About 60 soldiers and supporters of the 555th Parachute Infantry Battalion gathered on a field at Fort Benning today to remember 16 members of the first black paratrooper unit known as the “Triple Nickels.”
“Everybody should know what these 16 brave men did on the 18th of February 1944,” said William Lyde, past president of the Richard W. Williams Chapter of the 555th Parachute Infantry Battalion.
Out of a total of 20 men in the original group, 16 completed the training and stood on the field off Indianhead Road to receive their Airborne Wings. A monument was dedicated in their memory during a brief ceremony.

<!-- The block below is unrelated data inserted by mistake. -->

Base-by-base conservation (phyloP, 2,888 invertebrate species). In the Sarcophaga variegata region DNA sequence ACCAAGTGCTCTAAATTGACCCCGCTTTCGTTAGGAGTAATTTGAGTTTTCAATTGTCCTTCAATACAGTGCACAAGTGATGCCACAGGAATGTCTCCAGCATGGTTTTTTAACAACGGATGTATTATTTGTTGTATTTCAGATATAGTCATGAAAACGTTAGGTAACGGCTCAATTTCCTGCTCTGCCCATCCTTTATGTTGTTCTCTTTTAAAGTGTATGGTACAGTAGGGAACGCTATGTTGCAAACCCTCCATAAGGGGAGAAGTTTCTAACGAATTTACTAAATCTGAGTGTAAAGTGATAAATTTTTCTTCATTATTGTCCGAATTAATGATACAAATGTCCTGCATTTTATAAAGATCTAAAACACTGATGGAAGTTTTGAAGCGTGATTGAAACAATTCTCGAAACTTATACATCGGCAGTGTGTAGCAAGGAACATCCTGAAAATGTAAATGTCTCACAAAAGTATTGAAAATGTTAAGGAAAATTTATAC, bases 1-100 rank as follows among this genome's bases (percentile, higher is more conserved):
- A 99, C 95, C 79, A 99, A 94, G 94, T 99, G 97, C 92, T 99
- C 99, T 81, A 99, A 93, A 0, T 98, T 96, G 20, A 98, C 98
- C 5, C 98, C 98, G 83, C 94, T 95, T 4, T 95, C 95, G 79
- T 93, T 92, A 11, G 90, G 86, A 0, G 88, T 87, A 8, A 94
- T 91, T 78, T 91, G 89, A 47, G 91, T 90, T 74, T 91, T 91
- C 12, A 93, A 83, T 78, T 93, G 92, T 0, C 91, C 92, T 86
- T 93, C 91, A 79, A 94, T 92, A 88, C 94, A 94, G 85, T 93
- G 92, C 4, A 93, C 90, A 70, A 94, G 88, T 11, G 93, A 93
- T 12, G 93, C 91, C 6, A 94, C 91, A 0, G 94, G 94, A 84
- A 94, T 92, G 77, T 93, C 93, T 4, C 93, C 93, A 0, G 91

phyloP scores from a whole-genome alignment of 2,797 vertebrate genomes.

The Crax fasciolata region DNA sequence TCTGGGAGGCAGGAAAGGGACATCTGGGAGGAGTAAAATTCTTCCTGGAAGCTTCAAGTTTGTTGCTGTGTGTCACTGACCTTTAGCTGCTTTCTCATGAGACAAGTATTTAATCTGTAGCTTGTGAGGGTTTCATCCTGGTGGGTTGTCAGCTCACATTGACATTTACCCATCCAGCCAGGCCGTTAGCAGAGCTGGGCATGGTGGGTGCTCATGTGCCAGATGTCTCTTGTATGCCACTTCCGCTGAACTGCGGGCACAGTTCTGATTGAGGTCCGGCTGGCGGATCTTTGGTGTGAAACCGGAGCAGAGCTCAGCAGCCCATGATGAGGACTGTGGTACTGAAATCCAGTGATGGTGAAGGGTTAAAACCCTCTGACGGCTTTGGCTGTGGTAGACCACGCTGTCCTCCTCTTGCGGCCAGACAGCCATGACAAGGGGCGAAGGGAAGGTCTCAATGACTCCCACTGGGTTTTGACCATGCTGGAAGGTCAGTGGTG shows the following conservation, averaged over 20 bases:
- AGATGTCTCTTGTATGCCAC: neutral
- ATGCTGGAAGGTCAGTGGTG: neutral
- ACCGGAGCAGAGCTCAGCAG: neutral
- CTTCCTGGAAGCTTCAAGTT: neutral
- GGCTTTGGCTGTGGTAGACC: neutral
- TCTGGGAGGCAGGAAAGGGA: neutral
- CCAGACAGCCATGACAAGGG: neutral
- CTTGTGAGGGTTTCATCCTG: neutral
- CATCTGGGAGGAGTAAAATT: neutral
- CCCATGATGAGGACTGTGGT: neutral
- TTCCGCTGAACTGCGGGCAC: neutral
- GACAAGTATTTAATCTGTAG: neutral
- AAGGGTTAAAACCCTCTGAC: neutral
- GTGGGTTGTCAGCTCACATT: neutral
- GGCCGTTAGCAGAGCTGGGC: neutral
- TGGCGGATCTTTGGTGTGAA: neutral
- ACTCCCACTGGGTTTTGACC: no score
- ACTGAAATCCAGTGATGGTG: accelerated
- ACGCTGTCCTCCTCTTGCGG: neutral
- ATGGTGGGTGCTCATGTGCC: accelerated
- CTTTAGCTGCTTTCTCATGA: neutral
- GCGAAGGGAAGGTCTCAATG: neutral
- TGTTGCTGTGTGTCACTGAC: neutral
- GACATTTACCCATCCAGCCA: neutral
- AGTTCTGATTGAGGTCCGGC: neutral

The soldiers left Fort Benning for Camp Mackall, N.C., where they waited for a combat mission. “They went to Camp Mackall and awaited to go to combat but no commander wanted them,” Lyde said. “They were the largest battalion and well trained at the time.”
The men were finally sent to Oregon and California to intercept about 9,000 incendiary balloons launched to the northwest by Japanese submarines during World War II.
The “Triple Nickels” became smoke jumpers, completing more than 1,200 jumps with only one death.
“They were gambling that black men didn’t have the courage to jump out of an aircraft,” Lyde said. “They were proven different.”